Tentacle Combat Robotics Torque/AH Calculator (reloaded)

Several years back, Steve Judd of Tentacle Combat Robotics wrote an on-line application to model combat robot drivetrains. The app allows builders to explore the performance of specific robot designs with a wide variety of commonly used electric motors. The tool has proven itself to be an invaluable design aid in matching motors, gearing, wheels, batteries, and speed controllers to provide optimum performance in robots of any weight class.

Steve Judd was a highly respected builder and a selfless supporter of combat robotics. His death in 2010 was a great loss to the community. Following Steve's death, Team Run Amok adopted the task of maintaining and updating the calculator. We have revised the layout and format of the main screen, added support for new motors, and expanded the help file system. Support for the calculator is available thru our Ask Aaron website.

Tentacle Drivetrain Calculator (reloaded)

Richard Stuplich from Team Killerbotics also maintains an updated version of the torque/amp calculator: Killerbotics Torque/Amp-Hour Calculator. The original version of the calculator remains available on the Tentacle Combat Robotics site.

Spinner Spreadsheet

I get a lot of requests from robot builders for help calculating the spin-up time and effectiveness of their spinning weapon design. I've written an Excel spreadsheet to calculate the Moment of Inertia, spin-up time, and total energy for spinning discs, bars, drums, and combinations of these shapes. Let me know if you find it useful.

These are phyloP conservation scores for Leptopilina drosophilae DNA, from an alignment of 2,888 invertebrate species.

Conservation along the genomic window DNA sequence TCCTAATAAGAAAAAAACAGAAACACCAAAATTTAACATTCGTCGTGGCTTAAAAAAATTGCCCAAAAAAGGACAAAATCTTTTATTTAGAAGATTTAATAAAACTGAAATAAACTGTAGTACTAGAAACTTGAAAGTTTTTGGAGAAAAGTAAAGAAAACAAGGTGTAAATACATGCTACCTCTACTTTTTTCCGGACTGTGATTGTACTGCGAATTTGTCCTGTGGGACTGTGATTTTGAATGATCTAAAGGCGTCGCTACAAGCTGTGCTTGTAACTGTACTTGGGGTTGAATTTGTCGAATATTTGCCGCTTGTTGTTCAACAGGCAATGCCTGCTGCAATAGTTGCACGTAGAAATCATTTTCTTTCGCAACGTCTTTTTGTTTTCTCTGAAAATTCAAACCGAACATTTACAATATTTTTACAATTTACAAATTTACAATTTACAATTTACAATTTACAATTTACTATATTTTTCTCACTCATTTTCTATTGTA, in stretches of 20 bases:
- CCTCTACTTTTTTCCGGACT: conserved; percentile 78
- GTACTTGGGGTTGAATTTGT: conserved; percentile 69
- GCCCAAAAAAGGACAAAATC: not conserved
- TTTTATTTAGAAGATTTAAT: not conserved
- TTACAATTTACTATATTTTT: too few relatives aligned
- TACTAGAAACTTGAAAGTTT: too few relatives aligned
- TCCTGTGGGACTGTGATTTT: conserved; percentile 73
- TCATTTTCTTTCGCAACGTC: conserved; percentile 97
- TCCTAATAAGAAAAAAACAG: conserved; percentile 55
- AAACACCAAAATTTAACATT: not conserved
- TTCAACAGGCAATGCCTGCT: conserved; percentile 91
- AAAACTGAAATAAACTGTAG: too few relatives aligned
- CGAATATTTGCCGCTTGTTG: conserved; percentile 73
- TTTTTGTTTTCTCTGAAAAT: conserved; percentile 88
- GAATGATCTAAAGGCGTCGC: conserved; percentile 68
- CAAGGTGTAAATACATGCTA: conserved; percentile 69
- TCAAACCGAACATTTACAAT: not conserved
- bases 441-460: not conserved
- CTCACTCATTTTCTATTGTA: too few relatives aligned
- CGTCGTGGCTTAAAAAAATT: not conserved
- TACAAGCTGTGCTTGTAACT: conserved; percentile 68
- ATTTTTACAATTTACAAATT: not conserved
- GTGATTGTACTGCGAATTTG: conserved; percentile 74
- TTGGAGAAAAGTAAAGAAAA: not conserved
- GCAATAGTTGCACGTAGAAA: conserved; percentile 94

Spinning Weapon Spreadsheet

If you're interested in the physics of spinning weapons, I recommend reading Paul Hills' Spinner Guide.

Update: we've been getting a lot of questions about electric powered overhead hammer/axe weapons. To analyze their performance I have been using a customized version of the Spinning Weapon Spreadsheet re-focused to look at the first revolution a spinner weapon makes when spinning up to speed. I took some time to make this custom version 'friendlier' and more accurate, and I added a graphic output. I don't generally recommend electric hammer weapons because their energy output is very small compared to a full spinner weapon of the same mass and power source, but if you want to explore their design this spreadsheet can help.

Overhead Hammer Weapon Spreadsheet

Combat Robot Matches: Small Increase in 2011

The annual number of North American robot combat matches has leveled out after a long downward trend. Solid turnouts at Motorama, RoboGames, and The Frankin Institute event lead the way to a 4% increase in combat matches in 2011 over 2010 -- the first increase in BotRank reporting since we started tracking matches in 2003.

Graph showing the number of combat robot matches per year
Note: data includes an estimate for Motorama 2010 as they did not
report to BotRank. The RFL has stopped reporting events.

Results from the 2011 National Robotics League championship are not included in the count as competitions restricted to school teams have not been counted in prior years.

The largest combat events in 2011 as reported to Botrank.com were:

  1. NERC: Motorama Robot Conflict - 168 matches;
  2. RoboGames - 153 matches; and
  3. NERC: The Franklin Cup - 76 matches.
Kudos to the Northeast Robotics Club (NERC) on their continuing success in promoting combat robotics.

Note: as of 2012, Botrank.com can no longer be relied upon as a complete record of robot combat matches. Several tournament organizers have reported problems getting their results posted. Until a reliable source of data surfaces I will not be able to update this graph.

Combat Robot Hall of Fame

Literally thousands of combat robots have fought since the first Robot Wars in 1994. Which do you think were the absolute best? Team Run Amok founded the Combat Robot Hall of Fame in 2003. We polled members of the robot community to select the initial 25 inductees. Robots from both sides of the Atlantic gained membership based on: Detail from the 1996 Robot Wars poster - color modified.

  • Dominating success in combat;
  • Pioneering or perfecting influential designs;
  • Having great fan or entertainment appeal; or
  • Otherwise making a lasting impact on the sport.